Advertisement

‘Buddy’s Law’ makes it through State Legislature’s Deadline Day

Published: Feb. 3, 2022 at 6:50 PM CST
Email This Link
Share on Pinterest
Share on LinkedIn

JACKSON, Miss. (WLBT) - Senate Bill 2261, also known as “Buddy’s Law,” made it through Deadline Day.

It was almost a year ago that Buddy the Dog was nearly burned to death by a 12-year-old in Tate County.

And now there’s a bill in the legislature, also known as “Buddy’s Law,” that could protect both animals and help troubled children.

“Buddy’s Law” would require psychological evaluations, counseling, and/or treatments for children who torture domesticated cats and dogs - and Senator Angela Hill said it can only do good.

“If they’re abusing a dog or cat to that degree to where they’re going to wind up in youth court, there’s a problem. So our goal is to get them help for whatever problem that they have that’s causing them to feel like that they need to, you know, do this to a dog or cat,” Sen. Hill said.

Director of the Justice for Animals Campaign said she’s seen a correlation between child animal abusers and repeat offenders.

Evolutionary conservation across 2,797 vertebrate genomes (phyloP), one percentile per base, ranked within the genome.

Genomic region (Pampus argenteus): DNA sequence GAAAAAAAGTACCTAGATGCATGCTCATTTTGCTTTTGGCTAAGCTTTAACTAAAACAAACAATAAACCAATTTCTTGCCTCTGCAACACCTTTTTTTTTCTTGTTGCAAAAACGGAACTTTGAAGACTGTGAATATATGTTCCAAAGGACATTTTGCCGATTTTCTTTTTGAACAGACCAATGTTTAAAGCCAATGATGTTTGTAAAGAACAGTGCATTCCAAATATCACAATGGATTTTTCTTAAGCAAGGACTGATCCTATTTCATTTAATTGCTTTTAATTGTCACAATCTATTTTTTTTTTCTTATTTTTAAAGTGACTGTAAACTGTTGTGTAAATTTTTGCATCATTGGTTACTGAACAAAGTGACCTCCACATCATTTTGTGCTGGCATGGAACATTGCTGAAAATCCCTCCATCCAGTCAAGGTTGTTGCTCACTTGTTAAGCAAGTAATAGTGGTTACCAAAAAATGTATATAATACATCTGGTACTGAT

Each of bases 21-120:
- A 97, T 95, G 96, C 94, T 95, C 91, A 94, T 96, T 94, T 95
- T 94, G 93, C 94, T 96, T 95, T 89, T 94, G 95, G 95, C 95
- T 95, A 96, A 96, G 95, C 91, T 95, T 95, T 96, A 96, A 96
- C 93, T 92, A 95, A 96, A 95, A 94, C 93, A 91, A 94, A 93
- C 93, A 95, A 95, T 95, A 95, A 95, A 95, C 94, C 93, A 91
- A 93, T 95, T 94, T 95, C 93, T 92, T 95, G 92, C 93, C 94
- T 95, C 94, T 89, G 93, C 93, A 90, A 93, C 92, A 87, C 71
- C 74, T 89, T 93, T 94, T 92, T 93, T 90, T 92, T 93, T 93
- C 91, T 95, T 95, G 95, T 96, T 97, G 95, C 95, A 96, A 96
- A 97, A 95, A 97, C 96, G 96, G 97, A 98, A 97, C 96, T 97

“Statistically, violent criminals, repeat offenders, start out with animals because they’re the most vulnerable,” Doll Stanley said.

But Stanley and Senator Hill said the bill wouldn’t just help protect animals. It could actually help change the cycle of violence.

“We must have something in our justice system that addresses the need for helping children, before the age of 13, when they could be prosecuted and incarcerated,” Stanley said.

“If we can get them the medical evaluation that they need and some type of treatment and counseling, hopefully, they would not progress on as a teenager and then later be charged with an adult,” Sen. Hill said.

Stanley said she doesn’t know if the bill will be 100% effective, but it’s still worth passing for those it might help.

“Even if it only helps 100 out of 1,000. It’s worth it,” Stanley added.

Senator Hill said she is considering making the bill go into effect upon passage, instead of waiting for July 1, so troubled children can begin to get help and animals’ lives are saved.

Want more WLBT news in your inbox? Click here to subscribe to our newsletter.

Copyright 2022 WLBT. All rights reserved.